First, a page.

I’ve never seen it used. Perhaps there’s code related to it that is also not used? Afaik it was „moved to a plugin“ about 9 years ago, and that plugin I’ve also never seen in action on any site. Maybe something that could be counted as bloat.

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“Before version 3.5, WordPress had a so-called “blogroll”, “bookmarks”, “links” - these were entries that had their own separate menu in the admin-panel, just like “posts” or “pages” have now. Since version 3.5, this menu disappeared if there were no links in it. The link functionality has been disabled, but it all remains in the WordPress kernel code and is very easy to enable it if you needed.” - Source.

Also read: #21307 (Remove Link Manager from core) – WordPress Trac

I agree with removing rests of the Link Manager/Bookmarks functionality.

And yeah, willing to start right now with all three topics but I don’t know what will happen next when people complain about their old plugins not working because it relies on an old pingback/xmlrpc/links function.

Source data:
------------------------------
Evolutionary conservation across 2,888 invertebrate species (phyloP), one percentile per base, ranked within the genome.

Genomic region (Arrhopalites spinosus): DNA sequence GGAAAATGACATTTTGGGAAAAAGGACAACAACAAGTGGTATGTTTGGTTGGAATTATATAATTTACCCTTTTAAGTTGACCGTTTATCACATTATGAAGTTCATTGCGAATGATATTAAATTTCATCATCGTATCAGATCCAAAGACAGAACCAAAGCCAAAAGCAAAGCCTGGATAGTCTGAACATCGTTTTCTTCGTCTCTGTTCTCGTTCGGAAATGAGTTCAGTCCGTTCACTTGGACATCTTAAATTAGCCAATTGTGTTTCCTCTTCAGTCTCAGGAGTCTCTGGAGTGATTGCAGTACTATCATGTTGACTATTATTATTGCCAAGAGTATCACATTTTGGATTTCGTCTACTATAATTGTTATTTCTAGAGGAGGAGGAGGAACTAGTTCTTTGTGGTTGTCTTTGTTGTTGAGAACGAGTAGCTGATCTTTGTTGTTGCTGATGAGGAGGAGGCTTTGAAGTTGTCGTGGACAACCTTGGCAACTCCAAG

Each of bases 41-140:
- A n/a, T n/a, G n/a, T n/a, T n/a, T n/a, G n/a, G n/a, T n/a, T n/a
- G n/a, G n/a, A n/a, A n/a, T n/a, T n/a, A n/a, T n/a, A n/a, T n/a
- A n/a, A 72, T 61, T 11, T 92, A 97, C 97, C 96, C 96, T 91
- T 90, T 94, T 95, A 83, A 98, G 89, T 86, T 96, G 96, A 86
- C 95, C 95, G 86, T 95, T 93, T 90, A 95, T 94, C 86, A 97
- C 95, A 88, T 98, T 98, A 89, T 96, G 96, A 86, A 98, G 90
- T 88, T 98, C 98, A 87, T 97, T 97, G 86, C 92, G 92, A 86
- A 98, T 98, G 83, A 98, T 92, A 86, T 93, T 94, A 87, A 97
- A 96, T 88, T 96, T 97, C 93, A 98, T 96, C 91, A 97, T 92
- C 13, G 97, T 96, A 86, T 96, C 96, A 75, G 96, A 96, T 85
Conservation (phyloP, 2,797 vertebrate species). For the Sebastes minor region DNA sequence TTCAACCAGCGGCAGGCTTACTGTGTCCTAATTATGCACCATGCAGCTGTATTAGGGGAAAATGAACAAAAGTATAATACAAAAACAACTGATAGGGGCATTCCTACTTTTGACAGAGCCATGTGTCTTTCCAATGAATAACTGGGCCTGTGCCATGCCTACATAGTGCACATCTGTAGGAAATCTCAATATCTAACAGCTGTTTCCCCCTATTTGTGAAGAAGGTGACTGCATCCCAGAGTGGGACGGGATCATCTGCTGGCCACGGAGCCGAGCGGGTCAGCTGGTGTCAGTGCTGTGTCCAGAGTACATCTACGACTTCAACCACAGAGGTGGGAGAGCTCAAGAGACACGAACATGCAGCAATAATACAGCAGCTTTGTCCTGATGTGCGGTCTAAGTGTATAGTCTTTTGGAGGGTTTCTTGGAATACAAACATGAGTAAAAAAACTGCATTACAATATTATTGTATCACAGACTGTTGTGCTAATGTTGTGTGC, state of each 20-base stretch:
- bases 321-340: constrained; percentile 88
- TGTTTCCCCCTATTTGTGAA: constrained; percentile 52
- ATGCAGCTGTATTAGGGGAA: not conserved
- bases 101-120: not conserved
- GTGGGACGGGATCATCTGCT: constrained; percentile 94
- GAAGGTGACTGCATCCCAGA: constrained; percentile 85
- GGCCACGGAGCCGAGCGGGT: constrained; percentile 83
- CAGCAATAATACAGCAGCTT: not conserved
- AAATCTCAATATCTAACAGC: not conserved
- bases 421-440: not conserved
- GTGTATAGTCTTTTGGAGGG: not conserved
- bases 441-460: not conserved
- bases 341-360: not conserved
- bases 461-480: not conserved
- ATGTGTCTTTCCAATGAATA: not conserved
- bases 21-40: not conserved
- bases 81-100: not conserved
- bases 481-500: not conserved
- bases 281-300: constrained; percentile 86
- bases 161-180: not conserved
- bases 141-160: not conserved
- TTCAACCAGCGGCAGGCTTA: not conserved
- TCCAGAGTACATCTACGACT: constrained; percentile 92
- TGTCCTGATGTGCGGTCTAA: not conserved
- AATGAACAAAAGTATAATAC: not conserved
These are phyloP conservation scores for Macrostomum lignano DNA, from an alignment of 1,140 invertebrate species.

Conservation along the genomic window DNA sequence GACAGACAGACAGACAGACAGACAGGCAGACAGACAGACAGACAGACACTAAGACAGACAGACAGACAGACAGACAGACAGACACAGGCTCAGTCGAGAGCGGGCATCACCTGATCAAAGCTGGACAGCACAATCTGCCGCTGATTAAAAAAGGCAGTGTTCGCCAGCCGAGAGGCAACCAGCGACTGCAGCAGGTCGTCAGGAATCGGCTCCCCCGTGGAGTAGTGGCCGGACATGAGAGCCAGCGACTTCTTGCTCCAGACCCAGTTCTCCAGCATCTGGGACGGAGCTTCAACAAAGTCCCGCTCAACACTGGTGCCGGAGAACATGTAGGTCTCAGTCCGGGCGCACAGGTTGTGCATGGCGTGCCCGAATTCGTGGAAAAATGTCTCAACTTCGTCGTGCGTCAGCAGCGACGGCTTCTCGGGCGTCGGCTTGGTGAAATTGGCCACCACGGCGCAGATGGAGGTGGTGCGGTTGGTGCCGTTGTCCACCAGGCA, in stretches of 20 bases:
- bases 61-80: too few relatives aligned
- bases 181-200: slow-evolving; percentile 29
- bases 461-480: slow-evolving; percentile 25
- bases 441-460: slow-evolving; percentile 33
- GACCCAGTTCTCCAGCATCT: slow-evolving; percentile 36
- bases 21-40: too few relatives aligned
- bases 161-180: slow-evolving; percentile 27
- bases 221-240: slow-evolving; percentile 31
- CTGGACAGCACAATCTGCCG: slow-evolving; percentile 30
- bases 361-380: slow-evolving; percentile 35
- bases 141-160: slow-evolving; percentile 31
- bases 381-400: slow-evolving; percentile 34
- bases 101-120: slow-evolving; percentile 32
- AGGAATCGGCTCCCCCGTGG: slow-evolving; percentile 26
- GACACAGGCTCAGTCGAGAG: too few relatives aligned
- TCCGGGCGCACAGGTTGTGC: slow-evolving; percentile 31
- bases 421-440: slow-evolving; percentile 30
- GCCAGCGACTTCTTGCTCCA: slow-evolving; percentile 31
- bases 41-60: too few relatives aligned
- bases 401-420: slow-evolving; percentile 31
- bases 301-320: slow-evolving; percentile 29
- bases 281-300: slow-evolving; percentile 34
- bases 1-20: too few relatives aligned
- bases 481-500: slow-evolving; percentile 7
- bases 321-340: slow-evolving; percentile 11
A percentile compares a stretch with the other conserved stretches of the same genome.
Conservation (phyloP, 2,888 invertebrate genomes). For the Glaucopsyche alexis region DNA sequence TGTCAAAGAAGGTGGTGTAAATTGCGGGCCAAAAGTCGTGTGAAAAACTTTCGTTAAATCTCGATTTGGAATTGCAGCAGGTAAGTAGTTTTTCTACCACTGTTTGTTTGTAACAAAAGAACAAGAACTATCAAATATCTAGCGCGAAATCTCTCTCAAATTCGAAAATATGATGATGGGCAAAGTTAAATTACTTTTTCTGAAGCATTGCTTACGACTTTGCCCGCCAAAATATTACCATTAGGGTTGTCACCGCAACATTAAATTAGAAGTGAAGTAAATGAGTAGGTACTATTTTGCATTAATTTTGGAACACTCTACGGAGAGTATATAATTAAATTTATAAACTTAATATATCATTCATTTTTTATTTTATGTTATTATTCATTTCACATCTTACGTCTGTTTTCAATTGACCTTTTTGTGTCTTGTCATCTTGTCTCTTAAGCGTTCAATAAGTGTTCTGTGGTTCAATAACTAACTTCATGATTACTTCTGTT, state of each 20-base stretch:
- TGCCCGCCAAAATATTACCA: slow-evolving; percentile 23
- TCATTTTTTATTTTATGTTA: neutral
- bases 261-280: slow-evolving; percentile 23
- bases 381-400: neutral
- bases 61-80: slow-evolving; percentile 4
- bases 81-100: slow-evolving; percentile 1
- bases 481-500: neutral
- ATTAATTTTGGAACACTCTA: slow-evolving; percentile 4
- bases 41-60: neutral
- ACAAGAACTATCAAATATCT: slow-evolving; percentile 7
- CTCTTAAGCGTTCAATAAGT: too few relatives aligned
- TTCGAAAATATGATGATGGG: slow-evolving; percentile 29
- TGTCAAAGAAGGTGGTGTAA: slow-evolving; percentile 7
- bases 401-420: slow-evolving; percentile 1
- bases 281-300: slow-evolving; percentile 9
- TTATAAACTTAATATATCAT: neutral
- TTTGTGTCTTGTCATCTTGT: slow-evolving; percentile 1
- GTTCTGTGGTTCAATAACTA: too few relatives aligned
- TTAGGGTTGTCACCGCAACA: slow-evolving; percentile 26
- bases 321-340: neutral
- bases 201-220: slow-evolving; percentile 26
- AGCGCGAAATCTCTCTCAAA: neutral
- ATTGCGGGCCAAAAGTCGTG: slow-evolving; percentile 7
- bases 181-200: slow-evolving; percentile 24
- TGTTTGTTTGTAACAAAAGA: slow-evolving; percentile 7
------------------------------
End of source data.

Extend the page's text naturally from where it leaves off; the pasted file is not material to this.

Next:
How far is the community willing to accept inevitable breaking changes form this initiative? What I am definitely not doing is remove one thing and then start adding random empty functions which return random stuff just to “make old plugins work”. No no.

How many votes is “fair” for a decision to be democratic?

In v1.x none (no backwards issue may be introduced. Not even if the plugin is at fault :stuck_out_tongue_closed_eyes:)
In v2 do what you feel like.

That’ll be the status quo.

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This is contradictory to this:

But yeah, that second statement doesn’t make much sense anyway because if CP 1 is compatible with CP 2, then CP 2 limits = CP 1 limits. Or am I wrong?